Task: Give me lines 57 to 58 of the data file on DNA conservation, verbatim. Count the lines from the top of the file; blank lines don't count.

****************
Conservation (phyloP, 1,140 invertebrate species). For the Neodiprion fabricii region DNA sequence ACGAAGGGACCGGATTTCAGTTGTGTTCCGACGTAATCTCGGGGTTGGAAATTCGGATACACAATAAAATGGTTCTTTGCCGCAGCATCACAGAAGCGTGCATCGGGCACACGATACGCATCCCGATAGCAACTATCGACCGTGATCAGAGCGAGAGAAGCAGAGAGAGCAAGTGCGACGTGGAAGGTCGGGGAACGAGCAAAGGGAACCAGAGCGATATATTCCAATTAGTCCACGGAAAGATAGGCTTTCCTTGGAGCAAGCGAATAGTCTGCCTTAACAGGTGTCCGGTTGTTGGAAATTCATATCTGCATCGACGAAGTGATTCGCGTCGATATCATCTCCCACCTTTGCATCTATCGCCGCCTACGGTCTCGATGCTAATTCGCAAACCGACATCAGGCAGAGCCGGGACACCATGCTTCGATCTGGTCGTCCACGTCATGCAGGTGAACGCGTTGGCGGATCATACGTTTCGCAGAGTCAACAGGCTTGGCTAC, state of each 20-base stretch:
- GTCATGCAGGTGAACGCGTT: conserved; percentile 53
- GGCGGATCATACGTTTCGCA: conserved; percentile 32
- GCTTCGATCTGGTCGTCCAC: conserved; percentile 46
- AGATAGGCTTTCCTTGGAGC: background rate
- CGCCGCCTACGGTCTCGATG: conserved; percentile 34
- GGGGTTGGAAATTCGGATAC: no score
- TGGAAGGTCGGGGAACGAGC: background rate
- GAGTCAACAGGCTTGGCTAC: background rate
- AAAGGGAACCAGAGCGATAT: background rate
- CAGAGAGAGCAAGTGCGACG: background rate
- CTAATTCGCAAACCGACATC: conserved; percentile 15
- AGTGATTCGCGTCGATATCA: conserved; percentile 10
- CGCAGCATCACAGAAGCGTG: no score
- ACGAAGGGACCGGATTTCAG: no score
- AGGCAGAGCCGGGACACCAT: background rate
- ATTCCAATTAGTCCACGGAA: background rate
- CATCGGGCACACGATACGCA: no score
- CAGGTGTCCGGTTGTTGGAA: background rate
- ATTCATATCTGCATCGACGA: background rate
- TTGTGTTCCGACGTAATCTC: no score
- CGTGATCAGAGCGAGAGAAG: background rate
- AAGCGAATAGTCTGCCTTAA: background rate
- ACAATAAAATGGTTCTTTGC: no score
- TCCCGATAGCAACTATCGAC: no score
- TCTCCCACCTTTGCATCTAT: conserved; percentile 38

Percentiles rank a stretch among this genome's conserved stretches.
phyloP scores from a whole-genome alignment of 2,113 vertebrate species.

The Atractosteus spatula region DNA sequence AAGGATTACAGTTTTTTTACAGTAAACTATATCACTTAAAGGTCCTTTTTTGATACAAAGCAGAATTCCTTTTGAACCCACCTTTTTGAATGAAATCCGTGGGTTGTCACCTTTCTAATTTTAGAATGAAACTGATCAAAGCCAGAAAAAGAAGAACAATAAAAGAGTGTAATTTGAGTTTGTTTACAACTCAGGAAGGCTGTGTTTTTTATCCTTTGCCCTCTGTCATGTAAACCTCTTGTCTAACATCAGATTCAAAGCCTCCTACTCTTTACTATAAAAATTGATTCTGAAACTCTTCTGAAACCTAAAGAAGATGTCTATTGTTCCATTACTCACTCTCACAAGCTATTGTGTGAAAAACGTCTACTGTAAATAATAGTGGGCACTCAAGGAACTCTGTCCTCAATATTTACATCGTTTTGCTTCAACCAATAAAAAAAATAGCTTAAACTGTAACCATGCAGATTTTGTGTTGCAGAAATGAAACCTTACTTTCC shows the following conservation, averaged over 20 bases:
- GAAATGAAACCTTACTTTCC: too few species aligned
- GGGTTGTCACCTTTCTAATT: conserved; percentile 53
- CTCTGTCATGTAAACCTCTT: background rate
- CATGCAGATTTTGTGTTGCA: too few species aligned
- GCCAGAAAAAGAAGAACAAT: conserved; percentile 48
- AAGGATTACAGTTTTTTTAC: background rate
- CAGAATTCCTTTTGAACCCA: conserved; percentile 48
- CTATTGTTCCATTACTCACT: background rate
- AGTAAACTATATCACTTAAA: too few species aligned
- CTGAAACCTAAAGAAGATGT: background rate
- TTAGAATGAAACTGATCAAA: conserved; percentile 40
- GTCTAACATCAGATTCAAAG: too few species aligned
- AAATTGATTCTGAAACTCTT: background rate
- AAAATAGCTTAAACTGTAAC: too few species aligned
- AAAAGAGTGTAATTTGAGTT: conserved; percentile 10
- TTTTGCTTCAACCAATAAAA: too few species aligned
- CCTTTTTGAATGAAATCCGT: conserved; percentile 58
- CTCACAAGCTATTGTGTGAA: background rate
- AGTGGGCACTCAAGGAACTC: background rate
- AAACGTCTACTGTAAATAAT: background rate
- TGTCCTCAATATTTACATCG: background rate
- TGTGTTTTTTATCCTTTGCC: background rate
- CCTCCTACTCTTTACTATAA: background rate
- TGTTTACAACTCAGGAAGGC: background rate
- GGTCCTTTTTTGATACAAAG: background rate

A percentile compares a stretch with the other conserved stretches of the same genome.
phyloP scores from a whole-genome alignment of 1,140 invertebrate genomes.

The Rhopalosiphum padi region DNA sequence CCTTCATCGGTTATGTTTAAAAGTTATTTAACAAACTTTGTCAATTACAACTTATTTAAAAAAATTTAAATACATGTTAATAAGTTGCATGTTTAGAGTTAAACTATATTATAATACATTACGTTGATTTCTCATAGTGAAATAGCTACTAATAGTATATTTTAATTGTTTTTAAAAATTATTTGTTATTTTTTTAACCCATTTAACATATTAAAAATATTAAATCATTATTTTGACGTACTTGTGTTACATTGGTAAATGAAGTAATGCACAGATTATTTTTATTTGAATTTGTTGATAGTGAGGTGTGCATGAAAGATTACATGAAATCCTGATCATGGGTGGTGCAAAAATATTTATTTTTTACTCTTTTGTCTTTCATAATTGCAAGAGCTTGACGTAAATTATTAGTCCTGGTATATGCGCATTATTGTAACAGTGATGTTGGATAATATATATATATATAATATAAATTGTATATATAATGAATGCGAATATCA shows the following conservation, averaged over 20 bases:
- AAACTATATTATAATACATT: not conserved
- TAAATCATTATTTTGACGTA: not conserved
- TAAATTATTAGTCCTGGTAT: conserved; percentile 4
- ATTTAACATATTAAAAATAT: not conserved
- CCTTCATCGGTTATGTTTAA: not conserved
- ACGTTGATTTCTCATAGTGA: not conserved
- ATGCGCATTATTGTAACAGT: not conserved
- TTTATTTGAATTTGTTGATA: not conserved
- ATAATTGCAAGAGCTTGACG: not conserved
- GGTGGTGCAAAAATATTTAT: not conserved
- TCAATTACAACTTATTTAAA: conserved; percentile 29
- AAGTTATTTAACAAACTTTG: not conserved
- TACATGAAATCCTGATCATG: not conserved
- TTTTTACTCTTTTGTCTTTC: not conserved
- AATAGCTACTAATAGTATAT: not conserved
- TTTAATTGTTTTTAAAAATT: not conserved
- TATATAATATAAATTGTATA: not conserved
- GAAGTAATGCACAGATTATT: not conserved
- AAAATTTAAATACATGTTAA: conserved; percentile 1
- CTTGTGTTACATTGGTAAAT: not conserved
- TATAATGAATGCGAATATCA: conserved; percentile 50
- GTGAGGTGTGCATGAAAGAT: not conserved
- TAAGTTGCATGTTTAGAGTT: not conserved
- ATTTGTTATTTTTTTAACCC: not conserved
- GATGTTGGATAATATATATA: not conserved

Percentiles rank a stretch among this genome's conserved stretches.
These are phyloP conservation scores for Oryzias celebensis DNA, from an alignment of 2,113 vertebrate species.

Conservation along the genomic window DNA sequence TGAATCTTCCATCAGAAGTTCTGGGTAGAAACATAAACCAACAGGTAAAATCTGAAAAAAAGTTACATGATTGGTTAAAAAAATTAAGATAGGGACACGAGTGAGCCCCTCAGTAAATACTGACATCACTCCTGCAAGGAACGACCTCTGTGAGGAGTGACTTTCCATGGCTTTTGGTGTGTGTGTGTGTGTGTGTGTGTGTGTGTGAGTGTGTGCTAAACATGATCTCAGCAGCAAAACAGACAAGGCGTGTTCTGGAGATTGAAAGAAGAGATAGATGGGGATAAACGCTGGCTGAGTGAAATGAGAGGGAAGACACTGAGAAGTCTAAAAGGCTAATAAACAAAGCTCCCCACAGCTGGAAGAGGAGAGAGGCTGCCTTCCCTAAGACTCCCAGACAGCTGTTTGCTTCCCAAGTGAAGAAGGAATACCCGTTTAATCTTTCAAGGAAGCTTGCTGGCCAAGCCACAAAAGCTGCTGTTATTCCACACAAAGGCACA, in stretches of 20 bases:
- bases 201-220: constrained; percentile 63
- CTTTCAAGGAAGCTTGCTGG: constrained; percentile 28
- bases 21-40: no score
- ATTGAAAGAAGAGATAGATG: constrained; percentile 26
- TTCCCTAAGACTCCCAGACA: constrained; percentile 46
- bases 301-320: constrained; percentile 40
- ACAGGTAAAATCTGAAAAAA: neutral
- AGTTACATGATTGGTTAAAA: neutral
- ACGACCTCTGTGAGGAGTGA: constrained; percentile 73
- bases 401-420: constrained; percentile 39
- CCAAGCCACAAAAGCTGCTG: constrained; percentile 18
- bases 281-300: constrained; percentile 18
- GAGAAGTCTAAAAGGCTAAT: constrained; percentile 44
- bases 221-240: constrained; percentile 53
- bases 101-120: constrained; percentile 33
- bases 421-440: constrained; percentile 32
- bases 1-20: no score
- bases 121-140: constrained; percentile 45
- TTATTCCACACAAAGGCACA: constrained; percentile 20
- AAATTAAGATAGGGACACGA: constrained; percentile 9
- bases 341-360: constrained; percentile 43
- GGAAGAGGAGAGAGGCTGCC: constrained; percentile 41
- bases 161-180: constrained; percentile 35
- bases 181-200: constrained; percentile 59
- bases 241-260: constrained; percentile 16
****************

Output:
The Rhopalosiphum padi region DNA sequence CCTTCATCGGTTATGTTTAAAAGTTATTTAACAAACTTTGTCAATTACAACTTATTTAAAAAAATTTAAATACATGTTAATAAGTTGCATGTTTAGAGTTAAACTATATTATAATACATTACGTTGATTTCTCATAGTGAAATAGCTACTAATAGTATATTTTAATTGTTTTTAAAAATTATTTGTTATTTTTTTAACCCATTTAACATATTAAAAATATTAAATCATTATTTTGACGTACTTGTGTTACATTGGTAAATGAAGTAATGCACAGATTATTTTTATTTGAATTTGTTGATAGTGAGGTGTGCATGAAAGATTACATGAAATCCTGATCATGGGTGGTGCAAAAATATTTATTTTTTACTCTTTTGTCTTTCATAATTGCAAGAGCTTGACGTAAATTATTAGTCCTGGTATATGCGCATTATTGTAACAGTGATGTTGGATAATATATATATATATAATATAAATTGTATATATAATGAATGCGAATATCA shows the following conservation, averaged over 20 bases:
- AAACTATATTATAATACATT: not conserved